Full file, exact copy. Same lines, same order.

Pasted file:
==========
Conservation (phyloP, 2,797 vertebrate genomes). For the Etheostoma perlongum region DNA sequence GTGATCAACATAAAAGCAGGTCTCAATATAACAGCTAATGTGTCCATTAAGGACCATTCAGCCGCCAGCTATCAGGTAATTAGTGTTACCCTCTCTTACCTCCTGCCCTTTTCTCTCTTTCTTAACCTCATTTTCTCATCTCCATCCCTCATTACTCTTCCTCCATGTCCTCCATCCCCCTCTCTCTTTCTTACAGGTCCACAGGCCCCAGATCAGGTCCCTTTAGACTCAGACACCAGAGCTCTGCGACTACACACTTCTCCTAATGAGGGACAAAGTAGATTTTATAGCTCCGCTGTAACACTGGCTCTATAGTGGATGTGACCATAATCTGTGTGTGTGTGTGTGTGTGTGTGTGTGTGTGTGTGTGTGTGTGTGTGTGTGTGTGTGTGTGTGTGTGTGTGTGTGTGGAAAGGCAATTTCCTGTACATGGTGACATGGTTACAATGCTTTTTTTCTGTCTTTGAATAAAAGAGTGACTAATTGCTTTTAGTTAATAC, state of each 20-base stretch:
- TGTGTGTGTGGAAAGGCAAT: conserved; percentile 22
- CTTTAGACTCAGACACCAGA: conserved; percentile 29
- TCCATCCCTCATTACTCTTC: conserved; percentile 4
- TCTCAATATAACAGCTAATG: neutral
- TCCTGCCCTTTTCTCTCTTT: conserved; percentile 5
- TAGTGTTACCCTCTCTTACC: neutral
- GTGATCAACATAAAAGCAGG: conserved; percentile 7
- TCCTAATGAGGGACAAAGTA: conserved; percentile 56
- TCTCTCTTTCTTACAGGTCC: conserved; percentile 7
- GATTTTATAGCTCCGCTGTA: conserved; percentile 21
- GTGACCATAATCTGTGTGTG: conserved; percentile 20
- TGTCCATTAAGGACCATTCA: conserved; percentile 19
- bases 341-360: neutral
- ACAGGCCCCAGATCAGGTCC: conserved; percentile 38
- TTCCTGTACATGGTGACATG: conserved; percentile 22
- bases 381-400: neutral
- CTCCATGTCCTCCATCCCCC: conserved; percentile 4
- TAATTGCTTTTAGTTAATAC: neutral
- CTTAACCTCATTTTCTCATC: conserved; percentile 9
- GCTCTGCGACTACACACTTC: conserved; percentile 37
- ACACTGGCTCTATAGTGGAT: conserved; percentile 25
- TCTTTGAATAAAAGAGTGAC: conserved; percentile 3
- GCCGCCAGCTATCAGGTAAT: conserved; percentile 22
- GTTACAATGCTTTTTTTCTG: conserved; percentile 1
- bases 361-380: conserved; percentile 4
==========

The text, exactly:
Conservation (phyloP, 2,797 vertebrate genomes). For the Etheostoma perlongum region DNA sequence GTGATCAACATAAAAGCAGGTCTCAATATAACAGCTAATGTGTCCATTAAGGACCATTCAGCCGCCAGCTATCAGGTAATTAGTGTTACCCTCTCTTACCTCCTGCCCTTTTCTCTCTTTCTTAACCTCATTTTCTCATCTCCATCCCTCATTACTCTTCCTCCATGTCCTCCATCCCCCTCTCTCTTTCTTACAGGTCCACAGGCCCCAGATCAGGTCCCTTTAGACTCAGACACCAGAGCTCTGCGACTACACACTTCTCCTAATGAGGGACAAAGTAGATTTTATAGCTCCGCTGTAACACTGGCTCTATAGTGGATGTGACCATAATCTGTGTGTGTGTGTGTGTGTGTGTGTGTGTGTGTGTGTGTGTGTGTGTGTGTGTGTGTGTGTGTGTGTGTGTGTGTGTGGAAAGGCAATTTCCTGTACATGGTGACATGGTTACAATGCTTTTTTTCTGTCTTTGAATAAAAGAGTGACTAATTGCTTTTAGTTAATAC, state of each 20-base stretch:
- TGTGTGTGTGGAAAGGCAAT: conserved; percentile 22
- CTTTAGACTCAGACACCAGA: conserved; percentile 29
- TCCATCCCTCATTACTCTTC: conserved; percentile 4
- TCTCAATATAACAGCTAATG: neutral
- TCCTGCCCTTTTCTCTCTTT: conserved; percentile 5
- TAGTGTTACCCTCTCTTACC: neutral
- GTGATCAACATAAAAGCAGG: conserved; percentile 7
- TCCTAATGAGGGACAAAGTA: conserved; percentile 56
- TCTCTCTTTCTTACAGGTCC: conserved; percentile 7
- GATTTTATAGCTCCGCTGTA: conserved; percentile 21
- GTGACCATAATCTGTGTGTG: conserved; percentile 20
- TGTCCATTAAGGACCATTCA: conserved; percentile 19
- bases 341-360: neutral
- ACAGGCCCCAGATCAGGTCC: conserved; percentile 38
- TTCCTGTACATGGTGACATG: conserved; percentile 22
- bases 381-400: neutral
- CTCCATGTCCTCCATCCCCC: conserved; percentile 4
- TAATTGCTTTTAGTTAATAC: neutral
- CTTAACCTCATTTTCTCATC: conserved; percentile 9
- GCTCTGCGACTACACACTTC: conserved; percentile 37
- ACACTGGCTCTATAGTGGAT: conserved; percentile 25
- TCTTTGAATAAAAGAGTGAC: conserved; percentile 3
- GCCGCCAGCTATCAGGTAAT: conserved; percentile 22
- GTTACAATGCTTTTTTTCTG: conserved; percentile 1
- bases 361-380: conserved; percentile 4